Retention of Items of Mass
In this post, we will dig into the next regulation, 14 CFR Part 25.789. It is very broad and requires the retention of various sizes and shapes of items of mass.
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(a) Means must be provided to prevent each item of mass (that is part of the airplane type design) in a passenger or crew compartment or galley from becoming a hazard by shifting under the appropriate maximum load factors corresponding to the specified flight and ground load conditions, and to the emergency landing conditions of § 25.561(b).
In the previous posts, we looked at:
- 14 CFR Subpart C Section 25-301: Loads
- 14 CFR Subpart C Section 25-303: Factor of Safety
- 14 CFR Subpart C Section 25-305: Strength and Deformation
- 14 CFR Subpart C Section 25-307: Proof of Structure
- 14 CFR Subpart C Section 25-365: Pressurized Compartment Loads
- 14 CFR Subpart C Section 25-561: General Emergency Landing Ultimate Loads
- 14 CFR Subpart C Section 25-562: Emergency Landing Dynamic Loads
- 14 CFR Subpart C Section 25-601: Hazardous Unreliable Design Features
- 14 CFR Subpart C Section 25-603: Materials
- 14 CFR Subpart C Section 25-605: Fabrication Methods
- 14 CFR Subpart C Section 25-607: Fasteners
- 14 CFR Subpart C Section 25-609: Structure Protection
- 14 CFR Subpart C Section 25-613: Strength of Materials
- 14 CFR Subpart C Section 25.619-625: Fitting Factor
- 14 CFR Subpart C Section 25.787: Stowage Compartments
(a) Retention of Items of Mass: Types of Mass
Throughout the cabin of a large aircraft, there are various items of mass. These items may be entire built up structures such as:
- Large galleys
- Stowage compartments
- Overhead bins etc.
Or the items inside these larger items of mass such as:
- Meal carts
- Standard units
- Miscellaneous stowage
- Emergency equipment
- Overhead bin luggage
- Even the passengers/crew and their seats can be considered items of mass
This regulation requires retention of each and every one of these items of mass under both limit and ultimate load conditions in such a way that if they do become loose, they do not become a hazard to the safety and exit of the passengers or crew.
(a) Retention of Items of Mass: Load Conditions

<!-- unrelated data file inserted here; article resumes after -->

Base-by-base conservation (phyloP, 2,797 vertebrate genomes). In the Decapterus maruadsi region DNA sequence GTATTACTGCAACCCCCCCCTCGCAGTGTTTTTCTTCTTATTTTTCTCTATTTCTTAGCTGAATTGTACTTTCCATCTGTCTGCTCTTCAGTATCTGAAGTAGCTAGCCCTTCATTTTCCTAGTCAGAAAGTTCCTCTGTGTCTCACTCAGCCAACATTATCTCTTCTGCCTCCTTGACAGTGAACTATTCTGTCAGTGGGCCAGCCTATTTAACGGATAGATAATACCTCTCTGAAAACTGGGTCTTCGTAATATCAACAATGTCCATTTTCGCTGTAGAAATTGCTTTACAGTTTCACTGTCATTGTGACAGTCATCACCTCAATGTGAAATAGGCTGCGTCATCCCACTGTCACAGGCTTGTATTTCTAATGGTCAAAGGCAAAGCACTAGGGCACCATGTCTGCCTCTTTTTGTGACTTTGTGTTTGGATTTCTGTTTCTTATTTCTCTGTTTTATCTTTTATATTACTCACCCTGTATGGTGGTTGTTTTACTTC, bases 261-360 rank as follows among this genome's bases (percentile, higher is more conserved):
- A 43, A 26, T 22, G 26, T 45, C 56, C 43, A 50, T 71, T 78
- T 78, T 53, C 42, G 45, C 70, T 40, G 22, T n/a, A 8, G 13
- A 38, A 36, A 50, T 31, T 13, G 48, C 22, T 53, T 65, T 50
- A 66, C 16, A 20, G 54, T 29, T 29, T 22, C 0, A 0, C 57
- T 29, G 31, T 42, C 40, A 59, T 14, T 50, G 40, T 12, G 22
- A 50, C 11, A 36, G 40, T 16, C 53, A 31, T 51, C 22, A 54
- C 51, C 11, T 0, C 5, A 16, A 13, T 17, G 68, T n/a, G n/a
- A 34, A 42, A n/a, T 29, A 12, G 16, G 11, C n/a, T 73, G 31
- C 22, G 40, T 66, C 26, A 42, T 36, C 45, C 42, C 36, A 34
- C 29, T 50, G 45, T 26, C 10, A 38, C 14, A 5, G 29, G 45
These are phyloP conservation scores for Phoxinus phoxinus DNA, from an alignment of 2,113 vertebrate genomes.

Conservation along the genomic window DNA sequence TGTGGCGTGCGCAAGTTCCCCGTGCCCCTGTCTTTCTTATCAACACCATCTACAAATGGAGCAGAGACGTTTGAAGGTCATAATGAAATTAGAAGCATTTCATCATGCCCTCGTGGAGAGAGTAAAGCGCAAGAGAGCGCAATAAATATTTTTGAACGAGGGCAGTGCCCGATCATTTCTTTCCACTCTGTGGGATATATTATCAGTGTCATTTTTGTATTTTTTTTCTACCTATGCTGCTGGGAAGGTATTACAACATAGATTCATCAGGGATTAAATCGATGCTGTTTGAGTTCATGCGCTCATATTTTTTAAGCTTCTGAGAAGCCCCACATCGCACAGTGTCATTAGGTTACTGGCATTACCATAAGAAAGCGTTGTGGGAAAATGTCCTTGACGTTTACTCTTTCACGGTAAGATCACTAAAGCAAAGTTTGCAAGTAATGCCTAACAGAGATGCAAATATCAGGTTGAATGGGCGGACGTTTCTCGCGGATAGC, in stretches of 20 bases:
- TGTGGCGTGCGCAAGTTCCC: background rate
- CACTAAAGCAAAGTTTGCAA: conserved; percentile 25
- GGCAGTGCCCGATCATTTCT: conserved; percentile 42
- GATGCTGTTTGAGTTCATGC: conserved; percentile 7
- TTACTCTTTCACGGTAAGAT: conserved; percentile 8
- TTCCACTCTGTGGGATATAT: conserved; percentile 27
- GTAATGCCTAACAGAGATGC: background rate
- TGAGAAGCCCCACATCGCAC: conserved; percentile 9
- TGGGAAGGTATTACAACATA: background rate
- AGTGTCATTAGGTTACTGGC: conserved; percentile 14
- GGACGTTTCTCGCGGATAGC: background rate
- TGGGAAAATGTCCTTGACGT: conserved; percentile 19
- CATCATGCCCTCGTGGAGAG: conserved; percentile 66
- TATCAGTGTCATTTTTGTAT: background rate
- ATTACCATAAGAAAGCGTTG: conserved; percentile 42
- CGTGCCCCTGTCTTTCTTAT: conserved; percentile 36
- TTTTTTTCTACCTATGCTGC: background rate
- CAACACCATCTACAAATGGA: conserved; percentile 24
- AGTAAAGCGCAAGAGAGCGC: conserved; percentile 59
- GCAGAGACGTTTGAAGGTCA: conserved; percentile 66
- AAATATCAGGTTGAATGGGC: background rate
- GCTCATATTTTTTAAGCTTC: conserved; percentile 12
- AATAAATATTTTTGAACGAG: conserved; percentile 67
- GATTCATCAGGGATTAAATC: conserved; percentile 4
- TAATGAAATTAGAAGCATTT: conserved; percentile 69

The retention of these items of mass must be provided under limit (flight) as well as ultimate (emergency landing or crash) load conditions. For more information on these load conditions, click this link: 14 CFR Subpart C Section 25-561: General Emergency Landing Ultimate Loads.
Limit or Flight Load Conditions:
These are generally lower load factors for in flight load cases such as turbulence, gust loads, sudden maneuvers etc. Under such conditions, the yielding of the retention restraint devices is not allowed.
Ultimate or Emergency Crash Load Conditions:
Under these load conditions, the retention restraint devices are not allowed to fail or break loose, they are allowed to yield only as long as the permanent set does not impede the safe egress of the passengers or crew.
(a) Retention of Items of Mass: Restraint Devices
The restraint devices are the main components ensuring retention of the various items of mass.
When we talk about retention of large structures such as the built up composite structures installed in the cabin and cargo areas of the aircraft attached to the aircraft structure, the restraint devices for these would be the attachment components such as floor fitting assemblies that include various parts of the joint, top attachment assemblies etc. This is at the macro level. Under the load conditions discussed above, the fittings must comply with the yielding and failure requirements mandated by this regulation.
As far as seats are concerned, the retention restraint devices are the floor fittings and fasteners that attach the seat structure to the seat track in the aircraft floor.
Passengers and Crew:
Even though this sounds a bit odd, technically they are items of mass. And their retention restraint devices are seat belt assemblies. Since these are considered severe wear and tear items due to frequent engage disengage actions, they are generally certified to a higher 1.33 fitting factor.
These items of mass are at the micro scale, within larger items of mass such as galleys bins etc. Most common retention restraint devices for such items of mass are doors, door latches and hinges, quarter turns among others. Again, latches and quarter turns are also certified to a higher 1.33 wear and tear fitting factor.
(b) Retention of Items of Mass: Intercom
Last, but not least, part (b) of the regulation text above talks about the intercom. This is obviously very important, although not from a structural stand point but from a functional stand point under emergency landing conditions. The flight crew must be able to communicate during evacuation and it makes complete sense.
So that is all for now folks, what did you think about this post? Comment below the post....